Norway’s Bogarting Court of Appeal has dismissed a request from Edward Snowden’s legal team for assurances that the NSA whistleblower wouldn’t be detained and extradited to the United States if he were to travel to Norway. The court decided that it could not rule on the matter because there is no standing extradition request from the United States, affirming the similar decision of a lower court this summer.
While there may be no standing US extradition request for Edward Snowden in Norway, in 2015, it was revealed that US diplomats had sent a series of notes to their Norwegian counterparts in 2013, calling for Edward Snowden to be denied entry to the country and for the Norwegian government to “effectuate the return of Mr Snowden to the United States.”
Snowden was invited to travel to Norway on 18 November to accept the Ossietzky Prize, which Norwegian PEN awards for “outstanding efforts for freedom of expression.”
Earlier this year, RootsAction, Norwegian PEN and Networkers South-North launched the #SnowdenToOslo campaign and petition in support of bringing Snowden to Norway for the award.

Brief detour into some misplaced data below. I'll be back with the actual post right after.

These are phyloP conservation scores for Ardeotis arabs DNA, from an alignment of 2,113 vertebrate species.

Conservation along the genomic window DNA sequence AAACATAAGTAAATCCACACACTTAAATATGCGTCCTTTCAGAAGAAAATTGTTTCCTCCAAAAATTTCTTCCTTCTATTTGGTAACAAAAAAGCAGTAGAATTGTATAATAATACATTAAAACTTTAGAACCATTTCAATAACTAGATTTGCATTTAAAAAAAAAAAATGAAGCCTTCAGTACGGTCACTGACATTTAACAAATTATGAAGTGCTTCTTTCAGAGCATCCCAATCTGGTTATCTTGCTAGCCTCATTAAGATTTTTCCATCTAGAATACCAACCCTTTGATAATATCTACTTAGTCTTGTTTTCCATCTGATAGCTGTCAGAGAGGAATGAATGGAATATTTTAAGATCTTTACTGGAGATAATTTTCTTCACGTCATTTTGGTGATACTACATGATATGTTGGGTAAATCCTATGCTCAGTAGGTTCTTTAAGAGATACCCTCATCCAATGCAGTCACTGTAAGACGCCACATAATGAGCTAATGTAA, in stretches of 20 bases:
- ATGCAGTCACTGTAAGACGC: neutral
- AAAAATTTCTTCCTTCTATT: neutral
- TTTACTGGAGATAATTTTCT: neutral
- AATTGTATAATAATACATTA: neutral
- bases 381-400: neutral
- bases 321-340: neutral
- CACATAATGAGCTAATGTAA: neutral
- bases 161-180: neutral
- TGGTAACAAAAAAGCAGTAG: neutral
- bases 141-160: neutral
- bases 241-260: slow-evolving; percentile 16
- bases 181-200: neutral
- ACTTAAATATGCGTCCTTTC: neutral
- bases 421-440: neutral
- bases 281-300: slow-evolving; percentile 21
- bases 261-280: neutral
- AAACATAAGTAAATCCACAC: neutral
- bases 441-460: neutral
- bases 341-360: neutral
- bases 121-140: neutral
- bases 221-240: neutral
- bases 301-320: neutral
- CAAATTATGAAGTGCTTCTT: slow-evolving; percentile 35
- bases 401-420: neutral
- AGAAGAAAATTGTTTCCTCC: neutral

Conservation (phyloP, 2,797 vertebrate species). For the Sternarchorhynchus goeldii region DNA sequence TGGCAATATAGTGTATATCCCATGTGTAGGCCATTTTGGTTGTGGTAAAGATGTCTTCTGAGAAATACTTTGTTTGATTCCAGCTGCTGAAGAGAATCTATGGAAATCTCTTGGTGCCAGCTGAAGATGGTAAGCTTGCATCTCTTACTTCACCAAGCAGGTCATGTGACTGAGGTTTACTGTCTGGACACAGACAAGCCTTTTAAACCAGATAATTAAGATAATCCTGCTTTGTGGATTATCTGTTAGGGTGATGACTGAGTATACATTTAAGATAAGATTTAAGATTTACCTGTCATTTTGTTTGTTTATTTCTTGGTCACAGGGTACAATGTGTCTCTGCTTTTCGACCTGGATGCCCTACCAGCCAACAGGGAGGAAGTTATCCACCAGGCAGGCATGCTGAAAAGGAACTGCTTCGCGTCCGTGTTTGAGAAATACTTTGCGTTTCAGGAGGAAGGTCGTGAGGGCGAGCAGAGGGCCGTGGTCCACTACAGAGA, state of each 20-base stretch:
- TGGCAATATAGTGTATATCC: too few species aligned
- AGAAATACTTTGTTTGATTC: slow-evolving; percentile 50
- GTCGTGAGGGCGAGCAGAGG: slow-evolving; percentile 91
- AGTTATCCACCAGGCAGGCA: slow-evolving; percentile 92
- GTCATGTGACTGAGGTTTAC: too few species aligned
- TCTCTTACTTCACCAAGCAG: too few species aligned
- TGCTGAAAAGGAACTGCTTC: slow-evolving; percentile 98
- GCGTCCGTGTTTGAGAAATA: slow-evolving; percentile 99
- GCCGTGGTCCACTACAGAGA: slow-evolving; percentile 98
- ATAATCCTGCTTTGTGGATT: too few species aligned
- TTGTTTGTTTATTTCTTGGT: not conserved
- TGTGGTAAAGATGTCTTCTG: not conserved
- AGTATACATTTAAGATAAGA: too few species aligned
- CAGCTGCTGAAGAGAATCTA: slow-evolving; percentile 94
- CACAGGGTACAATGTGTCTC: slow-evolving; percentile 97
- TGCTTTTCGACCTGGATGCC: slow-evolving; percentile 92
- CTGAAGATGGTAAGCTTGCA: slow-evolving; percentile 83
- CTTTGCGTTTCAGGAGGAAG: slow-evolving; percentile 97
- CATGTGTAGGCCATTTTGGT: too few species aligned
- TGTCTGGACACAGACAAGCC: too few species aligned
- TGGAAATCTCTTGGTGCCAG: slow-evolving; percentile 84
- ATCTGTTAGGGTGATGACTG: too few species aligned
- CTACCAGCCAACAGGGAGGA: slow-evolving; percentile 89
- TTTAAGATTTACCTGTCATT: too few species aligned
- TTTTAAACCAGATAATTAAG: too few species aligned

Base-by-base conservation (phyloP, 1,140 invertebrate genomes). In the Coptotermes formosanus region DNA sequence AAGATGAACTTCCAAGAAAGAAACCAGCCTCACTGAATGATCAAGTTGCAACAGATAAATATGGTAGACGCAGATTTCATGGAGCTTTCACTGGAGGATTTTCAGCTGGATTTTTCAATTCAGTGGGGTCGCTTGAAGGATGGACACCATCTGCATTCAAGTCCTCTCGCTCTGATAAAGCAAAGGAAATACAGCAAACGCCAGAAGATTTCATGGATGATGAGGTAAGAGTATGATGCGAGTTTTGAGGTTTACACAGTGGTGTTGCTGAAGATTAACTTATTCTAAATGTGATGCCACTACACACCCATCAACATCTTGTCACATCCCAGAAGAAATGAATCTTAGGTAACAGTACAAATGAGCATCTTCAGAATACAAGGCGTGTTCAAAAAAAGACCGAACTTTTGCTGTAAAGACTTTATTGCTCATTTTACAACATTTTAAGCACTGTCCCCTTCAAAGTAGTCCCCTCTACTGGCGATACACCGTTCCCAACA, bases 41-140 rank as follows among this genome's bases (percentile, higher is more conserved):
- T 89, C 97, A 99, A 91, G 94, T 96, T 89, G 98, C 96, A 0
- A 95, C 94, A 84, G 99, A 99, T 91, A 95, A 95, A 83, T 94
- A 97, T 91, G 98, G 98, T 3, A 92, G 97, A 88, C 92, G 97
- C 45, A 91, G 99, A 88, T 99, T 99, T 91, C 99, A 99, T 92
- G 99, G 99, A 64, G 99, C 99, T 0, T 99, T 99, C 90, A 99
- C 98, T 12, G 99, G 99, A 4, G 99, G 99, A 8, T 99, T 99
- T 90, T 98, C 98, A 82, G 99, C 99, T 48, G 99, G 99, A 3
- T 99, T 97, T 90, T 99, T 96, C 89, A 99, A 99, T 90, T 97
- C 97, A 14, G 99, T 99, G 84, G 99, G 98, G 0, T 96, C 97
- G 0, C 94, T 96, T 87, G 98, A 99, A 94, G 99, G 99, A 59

William Nygaard, chairman of Norwegian PEN, has indicated that there will now be an appeal to Norway’s Supreme Court.
Commenting on his twitter feed, Edward Snowden said:
The government of Norway is fighting to prevent presentation of a freedom of speech award. Talk about winning a battle instead of the war.
— Edward Snowden (@Snowden) September 28, 2016
The move follows a similar attempt to bring Snowden to Norway without threat of extradition last year to accept the Bjornsen prize. After a prolonged negotiation with the Norwegian government, Edward Snowden accepted that award by videolink.
Snowden has also been nominated for the Nobel Peace Prize, awarded in Norway, for the third year in a row. This year’s award will be announced on 7 October.